There are many theories of how lift is generated.
Unfortunately, many of the theories found in encyclopedias, on web
sites, and even in some textbooks are incorrect, causing unnecessary
confusion for students.
The theory described on this slide is often seen on web sites and
in popular literature. The theory is based on a model that the airfoil
upper surface is shaped to act as a nozzle which accelerates the flow.
This nozzle configuration
is known as a Venturi nozzle and it can be analyzed
classically. By considering the conservation of
the mass flowing past any point on the airfoil (nozzle) is a constant.
This leads to the relation that the
mass flow rate
(the density times the velocity times the area) of the Venturi is a
constant. For a constant density, at any point where the area is decreased,
the velocity will be increased.
Therefore, over the top of the airfoil the velocity will be increased
due to the flow constriction.
Now, coupling this with Bernoulli's
equation, at any point where the area is decreased the pressure
will be decreased. The low pressure over the upper surface of
the airfoil then produces the lift.
Before considering what is wrong with this theory, let's investigate
the actual flow around an airfoil by doing a couple of experiments
using a Java simulator which is solving the correct flow equations.
Let's use the information we've just learned to evaluate the
various parts of the "Venturi" Theory.
This theory is based on an analysis of a Venturi nozzle. But an airfoil
is not a Venturi nozzle. There is no phantom surface to produce the other
half of the nozzle. In our experiments we've noted that the velocity gradually
decreases as you move away from the airfoil eventually approaching the free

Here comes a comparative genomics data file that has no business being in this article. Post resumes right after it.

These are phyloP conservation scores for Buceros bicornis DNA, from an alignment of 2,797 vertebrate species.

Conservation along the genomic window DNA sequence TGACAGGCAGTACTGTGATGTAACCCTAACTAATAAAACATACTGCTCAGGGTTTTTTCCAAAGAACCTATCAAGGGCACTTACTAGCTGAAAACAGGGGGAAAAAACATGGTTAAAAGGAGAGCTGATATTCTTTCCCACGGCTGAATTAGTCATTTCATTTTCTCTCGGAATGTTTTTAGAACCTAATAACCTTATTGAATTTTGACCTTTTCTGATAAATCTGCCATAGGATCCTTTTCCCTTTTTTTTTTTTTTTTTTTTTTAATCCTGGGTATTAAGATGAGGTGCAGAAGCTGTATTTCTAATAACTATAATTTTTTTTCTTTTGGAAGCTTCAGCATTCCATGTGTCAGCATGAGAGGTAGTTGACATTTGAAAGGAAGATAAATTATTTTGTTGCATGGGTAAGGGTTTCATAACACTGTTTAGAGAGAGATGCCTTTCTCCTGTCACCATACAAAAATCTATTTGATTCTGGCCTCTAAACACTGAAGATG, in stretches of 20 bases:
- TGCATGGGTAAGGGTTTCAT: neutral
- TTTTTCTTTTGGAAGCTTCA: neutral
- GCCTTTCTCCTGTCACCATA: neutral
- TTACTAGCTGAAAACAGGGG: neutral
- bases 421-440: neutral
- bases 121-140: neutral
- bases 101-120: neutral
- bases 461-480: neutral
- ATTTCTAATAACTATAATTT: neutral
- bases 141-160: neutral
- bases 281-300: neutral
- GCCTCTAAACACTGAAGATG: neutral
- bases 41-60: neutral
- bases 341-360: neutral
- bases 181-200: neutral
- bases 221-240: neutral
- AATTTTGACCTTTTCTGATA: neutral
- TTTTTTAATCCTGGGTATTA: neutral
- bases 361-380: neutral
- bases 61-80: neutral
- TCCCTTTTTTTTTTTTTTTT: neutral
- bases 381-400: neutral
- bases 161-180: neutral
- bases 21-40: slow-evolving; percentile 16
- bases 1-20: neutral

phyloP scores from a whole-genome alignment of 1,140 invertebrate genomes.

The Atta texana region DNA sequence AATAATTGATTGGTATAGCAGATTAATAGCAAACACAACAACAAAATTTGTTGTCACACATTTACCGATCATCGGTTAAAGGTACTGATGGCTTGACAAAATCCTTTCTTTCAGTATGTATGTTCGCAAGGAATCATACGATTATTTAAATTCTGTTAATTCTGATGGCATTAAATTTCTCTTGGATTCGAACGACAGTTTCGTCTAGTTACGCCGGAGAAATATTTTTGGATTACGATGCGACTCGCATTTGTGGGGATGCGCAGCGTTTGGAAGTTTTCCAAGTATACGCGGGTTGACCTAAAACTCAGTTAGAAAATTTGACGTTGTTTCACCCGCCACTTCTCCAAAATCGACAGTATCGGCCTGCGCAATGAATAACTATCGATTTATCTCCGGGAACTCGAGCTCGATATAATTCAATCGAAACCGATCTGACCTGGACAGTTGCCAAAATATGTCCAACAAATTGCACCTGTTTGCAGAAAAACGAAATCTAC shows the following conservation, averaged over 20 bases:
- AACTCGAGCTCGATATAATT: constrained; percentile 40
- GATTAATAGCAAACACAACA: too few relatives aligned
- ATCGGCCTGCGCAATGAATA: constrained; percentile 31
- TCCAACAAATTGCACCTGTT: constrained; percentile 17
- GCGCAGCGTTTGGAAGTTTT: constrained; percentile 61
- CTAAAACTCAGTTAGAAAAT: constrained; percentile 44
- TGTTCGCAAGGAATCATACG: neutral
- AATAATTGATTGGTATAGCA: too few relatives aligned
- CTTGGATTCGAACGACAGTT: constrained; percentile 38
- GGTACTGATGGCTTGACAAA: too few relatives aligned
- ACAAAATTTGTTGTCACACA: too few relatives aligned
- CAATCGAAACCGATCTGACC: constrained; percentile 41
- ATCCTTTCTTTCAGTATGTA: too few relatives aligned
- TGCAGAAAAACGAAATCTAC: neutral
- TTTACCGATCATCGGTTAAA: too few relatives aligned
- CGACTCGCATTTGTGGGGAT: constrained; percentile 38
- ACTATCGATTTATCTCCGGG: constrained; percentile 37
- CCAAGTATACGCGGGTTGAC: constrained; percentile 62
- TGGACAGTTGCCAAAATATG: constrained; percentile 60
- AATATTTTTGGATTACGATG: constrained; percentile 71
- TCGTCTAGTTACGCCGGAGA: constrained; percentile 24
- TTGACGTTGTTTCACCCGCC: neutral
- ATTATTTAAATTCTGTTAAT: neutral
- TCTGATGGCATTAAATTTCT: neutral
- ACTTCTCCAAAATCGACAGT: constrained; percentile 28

stream velocity. This is not the velocity found along the centerline of a
nozzle which is typically higher than the velocity along the wall.
The Venturi analysis cannot predict the lift generated by a flat plate.
The leading edge of a flat plate presents no constriction to the flow so there
is really no "nozzle" formed. One could argue that a "nozzle" occurs when
the angle of the flat plate is negative. But as we have seen in Experiment
#2, this produces a negative lift. The velocity actually slows down on the
upper surface at a negative angle of attack; it does not speed up as expected
from the nozzle model.
This theory deals with only the pressure and velocity along the upper surface
of the airfoil. It neglects the shape of the lower surface. If this theory
were correct, we could have any shape we want for the lower surface, and the
lift would be the same. This obviously is not the way it works - the lower
surface does contribute to the lift generated by an airfoil. (In fact, one
of the other incorrect theories proposed that only
the lower surface produces lift!)
The part of the theory about Bernoulli's equation and a difference in pressure
existing across the airfoil is correct. In fact, this theory is very
appealing because there are parts of the theory that are correct. In our discussions
on pressure-area integration to determine the force
on a body immersed in a fluid, we mentioned that if we knew the velocity,
we could obtain the pressure and determine the force. The problem with the
"Venturi" theory is that it attempts to provide us with the velocity based
on an incorrect assumption (the constriction of the flow produces the velocity
field). We can calculate a velocity based on this assumption, and use Bernoulli's
equation to compute the pressure, and perform the pressure-area calculation
and the answer we get does not agree with the lift that we measure for a given